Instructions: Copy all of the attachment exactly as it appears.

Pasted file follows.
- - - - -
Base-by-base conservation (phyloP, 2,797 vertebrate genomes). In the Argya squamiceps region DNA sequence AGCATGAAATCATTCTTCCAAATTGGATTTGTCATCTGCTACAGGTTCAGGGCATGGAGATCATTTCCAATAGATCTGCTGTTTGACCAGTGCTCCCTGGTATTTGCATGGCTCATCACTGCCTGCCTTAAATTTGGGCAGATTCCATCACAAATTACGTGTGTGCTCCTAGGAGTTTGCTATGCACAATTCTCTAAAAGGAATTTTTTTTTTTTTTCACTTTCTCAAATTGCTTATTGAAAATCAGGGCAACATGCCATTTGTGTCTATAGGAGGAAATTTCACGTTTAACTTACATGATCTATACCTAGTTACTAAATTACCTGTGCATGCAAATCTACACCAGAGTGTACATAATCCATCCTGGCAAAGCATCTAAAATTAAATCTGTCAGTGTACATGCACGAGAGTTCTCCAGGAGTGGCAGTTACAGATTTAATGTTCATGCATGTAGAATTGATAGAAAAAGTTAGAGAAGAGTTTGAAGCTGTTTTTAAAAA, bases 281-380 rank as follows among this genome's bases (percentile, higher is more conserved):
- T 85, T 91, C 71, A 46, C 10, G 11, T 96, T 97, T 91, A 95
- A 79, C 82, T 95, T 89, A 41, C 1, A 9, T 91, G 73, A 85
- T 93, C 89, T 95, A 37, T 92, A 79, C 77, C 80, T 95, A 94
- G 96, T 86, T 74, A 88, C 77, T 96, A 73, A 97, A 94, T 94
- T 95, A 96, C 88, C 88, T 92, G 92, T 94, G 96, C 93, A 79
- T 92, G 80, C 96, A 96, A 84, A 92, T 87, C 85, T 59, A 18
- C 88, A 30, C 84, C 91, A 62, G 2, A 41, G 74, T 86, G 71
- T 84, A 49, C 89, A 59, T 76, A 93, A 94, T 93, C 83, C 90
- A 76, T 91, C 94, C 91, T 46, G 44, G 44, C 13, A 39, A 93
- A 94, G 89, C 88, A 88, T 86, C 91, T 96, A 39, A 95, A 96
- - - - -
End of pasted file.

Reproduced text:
Base-by-base conservation (phyloP, 2,797 vertebrate genomes). In the Argya squamiceps region DNA sequence AGCATGAAATCATTCTTCCAAATTGGATTTGTCATCTGCTACAGGTTCAGGGCATGGAGATCATTTCCAATAGATCTGCTGTTTGACCAGTGCTCCCTGGTATTTGCATGGCTCATCACTGCCTGCCTTAAATTTGGGCAGATTCCATCACAAATTACGTGTGTGCTCCTAGGAGTTTGCTATGCACAATTCTCTAAAAGGAATTTTTTTTTTTTTTCACTTTCTCAAATTGCTTATTGAAAATCAGGGCAACATGCCATTTGTGTCTATAGGAGGAAATTTCACGTTTAACTTACATGATCTATACCTAGTTACTAAATTACCTGTGCATGCAAATCTACACCAGAGTGTACATAATCCATCCTGGCAAAGCATCTAAAATTAAATCTGTCAGTGTACATGCACGAGAGTTCTCCAGGAGTGGCAGTTACAGATTTAATGTTCATGCATGTAGAATTGATAGAAAAAGTTAGAGAAGAGTTTGAAGCTGTTTTTAAAAA, bases 281-380 rank as follows among this genome's bases (percentile, higher is more conserved):
- T 85, T 91, C 71, A 46, C 10, G 11, T 96, T 97, T 91, A 95
- A 79, C 82, T 95, T 89, A 41, C 1, A 9, T 91, G 73, A 85
- T 93, C 89, T 95, A 37, T 92, A 79, C 77, C 80, T 95, A 94
- G 96, T 86, T 74, A 88, C 77, T 96, A 73, A 97, A 94, T 94
- T 95, A 96, C 88, C 88, T 92, G 92, T 94, G 96, C 93, A 79
- T 92, G 80, C 96, A 96, A 84, A 92, T 87, C 85, T 59, A 18
- C 88, A 30, C 84, C 91, A 62, G 2, A 41, G 74, T 86, G 71
- T 84, A 49, C 89, A 59, T 76, A 93, A 94, T 93, C 83, C 90
- A 76, T 91, C 94, C 91, T 46, G 44, G 44, C 13, A 39, A 93
- A 94, G 89, C 88, A 88, T 86, C 91, T 96, A 39, A 95, A 96